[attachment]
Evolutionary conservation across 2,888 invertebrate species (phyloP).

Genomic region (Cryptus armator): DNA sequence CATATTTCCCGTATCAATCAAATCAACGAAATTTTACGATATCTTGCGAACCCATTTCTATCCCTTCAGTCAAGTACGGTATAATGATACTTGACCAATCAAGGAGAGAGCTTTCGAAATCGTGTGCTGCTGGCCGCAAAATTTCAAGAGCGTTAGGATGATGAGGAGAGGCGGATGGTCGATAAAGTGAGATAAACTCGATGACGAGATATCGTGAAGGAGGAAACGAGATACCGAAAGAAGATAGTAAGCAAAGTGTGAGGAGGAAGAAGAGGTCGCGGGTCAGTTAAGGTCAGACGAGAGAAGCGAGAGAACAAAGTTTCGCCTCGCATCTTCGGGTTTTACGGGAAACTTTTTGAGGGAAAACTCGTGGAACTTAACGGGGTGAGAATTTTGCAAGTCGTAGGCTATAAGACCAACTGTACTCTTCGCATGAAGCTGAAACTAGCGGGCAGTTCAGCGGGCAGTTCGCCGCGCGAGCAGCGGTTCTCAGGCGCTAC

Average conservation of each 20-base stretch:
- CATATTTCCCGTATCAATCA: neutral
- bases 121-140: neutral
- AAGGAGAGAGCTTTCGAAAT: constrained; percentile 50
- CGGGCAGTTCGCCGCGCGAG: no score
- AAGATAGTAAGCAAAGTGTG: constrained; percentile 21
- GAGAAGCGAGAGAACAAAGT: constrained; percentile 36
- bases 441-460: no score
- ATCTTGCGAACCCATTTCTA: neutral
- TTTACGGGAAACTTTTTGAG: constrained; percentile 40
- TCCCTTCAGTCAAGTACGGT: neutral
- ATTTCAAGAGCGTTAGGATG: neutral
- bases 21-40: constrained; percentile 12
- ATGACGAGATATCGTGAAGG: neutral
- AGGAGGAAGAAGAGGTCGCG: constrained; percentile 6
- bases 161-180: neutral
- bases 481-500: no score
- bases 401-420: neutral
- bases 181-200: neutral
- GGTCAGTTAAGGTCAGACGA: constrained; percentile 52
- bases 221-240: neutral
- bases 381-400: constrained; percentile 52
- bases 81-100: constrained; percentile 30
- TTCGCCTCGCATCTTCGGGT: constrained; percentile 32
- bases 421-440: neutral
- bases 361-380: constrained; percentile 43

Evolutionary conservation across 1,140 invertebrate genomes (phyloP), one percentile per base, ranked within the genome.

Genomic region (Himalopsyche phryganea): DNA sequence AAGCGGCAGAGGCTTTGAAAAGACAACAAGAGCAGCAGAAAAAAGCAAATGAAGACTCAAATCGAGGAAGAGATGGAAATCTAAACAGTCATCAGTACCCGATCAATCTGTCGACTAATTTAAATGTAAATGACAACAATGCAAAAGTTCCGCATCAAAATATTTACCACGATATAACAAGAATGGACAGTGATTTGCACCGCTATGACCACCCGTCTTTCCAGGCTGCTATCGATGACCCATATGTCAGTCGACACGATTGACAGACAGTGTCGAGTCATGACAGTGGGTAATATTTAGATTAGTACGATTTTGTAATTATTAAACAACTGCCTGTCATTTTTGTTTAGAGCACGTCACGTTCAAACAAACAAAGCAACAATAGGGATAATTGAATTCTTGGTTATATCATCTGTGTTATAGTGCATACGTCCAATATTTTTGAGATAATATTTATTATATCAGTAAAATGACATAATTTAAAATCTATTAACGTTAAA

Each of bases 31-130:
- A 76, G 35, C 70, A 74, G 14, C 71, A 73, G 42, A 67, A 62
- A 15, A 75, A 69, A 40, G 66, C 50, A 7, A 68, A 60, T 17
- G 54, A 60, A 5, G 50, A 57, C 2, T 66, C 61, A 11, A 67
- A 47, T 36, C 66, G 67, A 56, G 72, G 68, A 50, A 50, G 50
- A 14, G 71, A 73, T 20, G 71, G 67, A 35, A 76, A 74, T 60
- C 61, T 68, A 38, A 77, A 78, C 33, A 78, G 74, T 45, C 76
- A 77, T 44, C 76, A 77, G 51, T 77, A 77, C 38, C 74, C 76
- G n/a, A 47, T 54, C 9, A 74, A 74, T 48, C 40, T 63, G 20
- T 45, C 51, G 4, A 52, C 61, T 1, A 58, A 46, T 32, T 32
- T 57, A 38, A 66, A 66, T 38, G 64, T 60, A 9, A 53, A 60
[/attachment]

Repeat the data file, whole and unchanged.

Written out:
Evolutionary conservation across 2,888 invertebrate species (phyloP).

Genomic region (Cryptus armator): DNA sequence CATATTTCCCGTATCAATCAAATCAACGAAATTTTACGATATCTTGCGAACCCATTTCTATCCCTTCAGTCAAGTACGGTATAATGATACTTGACCAATCAAGGAGAGAGCTTTCGAAATCGTGTGCTGCTGGCCGCAAAATTTCAAGAGCGTTAGGATGATGAGGAGAGGCGGATGGTCGATAAAGTGAGATAAACTCGATGACGAGATATCGTGAAGGAGGAAACGAGATACCGAAAGAAGATAGTAAGCAAAGTGTGAGGAGGAAGAAGAGGTCGCGGGTCAGTTAAGGTCAGACGAGAGAAGCGAGAGAACAAAGTTTCGCCTCGCATCTTCGGGTTTTACGGGAAACTTTTTGAGGGAAAACTCGTGGAACTTAACGGGGTGAGAATTTTGCAAGTCGTAGGCTATAAGACCAACTGTACTCTTCGCATGAAGCTGAAACTAGCGGGCAGTTCAGCGGGCAGTTCGCCGCGCGAGCAGCGGTTCTCAGGCGCTAC

Average conservation of each 20-base stretch:
- CATATTTCCCGTATCAATCA: neutral
- bases 121-140: neutral
- AAGGAGAGAGCTTTCGAAAT: constrained; percentile 50
- CGGGCAGTTCGCCGCGCGAG: no score
- AAGATAGTAAGCAAAGTGTG: constrained; percentile 21
- GAGAAGCGAGAGAACAAAGT: constrained; percentile 36
- bases 441-460: no score
- ATCTTGCGAACCCATTTCTA: neutral
- TTTACGGGAAACTTTTTGAG: constrained; percentile 40
- TCCCTTCAGTCAAGTACGGT: neutral
- ATTTCAAGAGCGTTAGGATG: neutral
- bases 21-40: constrained; percentile 12
- ATGACGAGATATCGTGAAGG: neutral
- AGGAGGAAGAAGAGGTCGCG: constrained; percentile 6
- bases 161-180: neutral
- bases 481-500: no score
- bases 401-420: neutral
- bases 181-200: neutral
- GGTCAGTTAAGGTCAGACGA: constrained; percentile 52
- bases 221-240: neutral
- bases 381-400: constrained; percentile 52
- bases 81-100: constrained; percentile 30
- TTCGCCTCGCATCTTCGGGT: constrained; percentile 32
- bases 421-440: neutral
- bases 361-380: constrained; percentile 43

Evolutionary conservation across 1,140 invertebrate genomes (phyloP), one percentile per base, ranked within the genome.

Genomic region (Himalopsyche phryganea): DNA sequence AAGCGGCAGAGGCTTTGAAAAGACAACAAGAGCAGCAGAAAAAAGCAAATGAAGACTCAAATCGAGGAAGAGATGGAAATCTAAACAGTCATCAGTACCCGATCAATCTGTCGACTAATTTAAATGTAAATGACAACAATGCAAAAGTTCCGCATCAAAATATTTACCACGATATAACAAGAATGGACAGTGATTTGCACCGCTATGACCACCCGTCTTTCCAGGCTGCTATCGATGACCCATATGTCAGTCGACACGATTGACAGACAGTGTCGAGTCATGACAGTGGGTAATATTTAGATTAGTACGATTTTGTAATTATTAAACAACTGCCTGTCATTTTTGTTTAGAGCACGTCACGTTCAAACAAACAAAGCAACAATAGGGATAATTGAATTCTTGGTTATATCATCTGTGTTATAGTGCATACGTCCAATATTTTTGAGATAATATTTATTATATCAGTAAAATGACATAATTTAAAATCTATTAACGTTAAA

Each of bases 31-130:
- A 76, G 35, C 70, A 74, G 14, C 71, A 73, G 42, A 67, A 62
- A 15, A 75, A 69, A 40, G 66, C 50, A 7, A 68, A 60, T 17
- G 54, A 60, A 5, G 50, A 57, C 2, T 66, C 61, A 11, A 67
- A 47, T 36, C 66, G 67, A 56, G 72, G 68, A 50, A 50, G 50
- A 14, G 71, A 73, T 20, G 71, G 67, A 35, A 76, A 74, T 60
- C 61, T 68, A 38, A 77, A 78, C 33, A 78, G 74, T 45, C 76
- A 77, T 44, C 76, A 77, G 51, T 77, A 77, C 38, C 74, C 76
- G n/a, A 47, T 54, C 9, A 74, A 74, T 48, C 40, T 63, G 20
- T 45, C 51, G 4, A 52, C 61, T 1, A 58, A 46, T 32, T 32
- T 57, A 38, A 66, A 66, T 38, G 64, T 60, A 9, A 53, A 60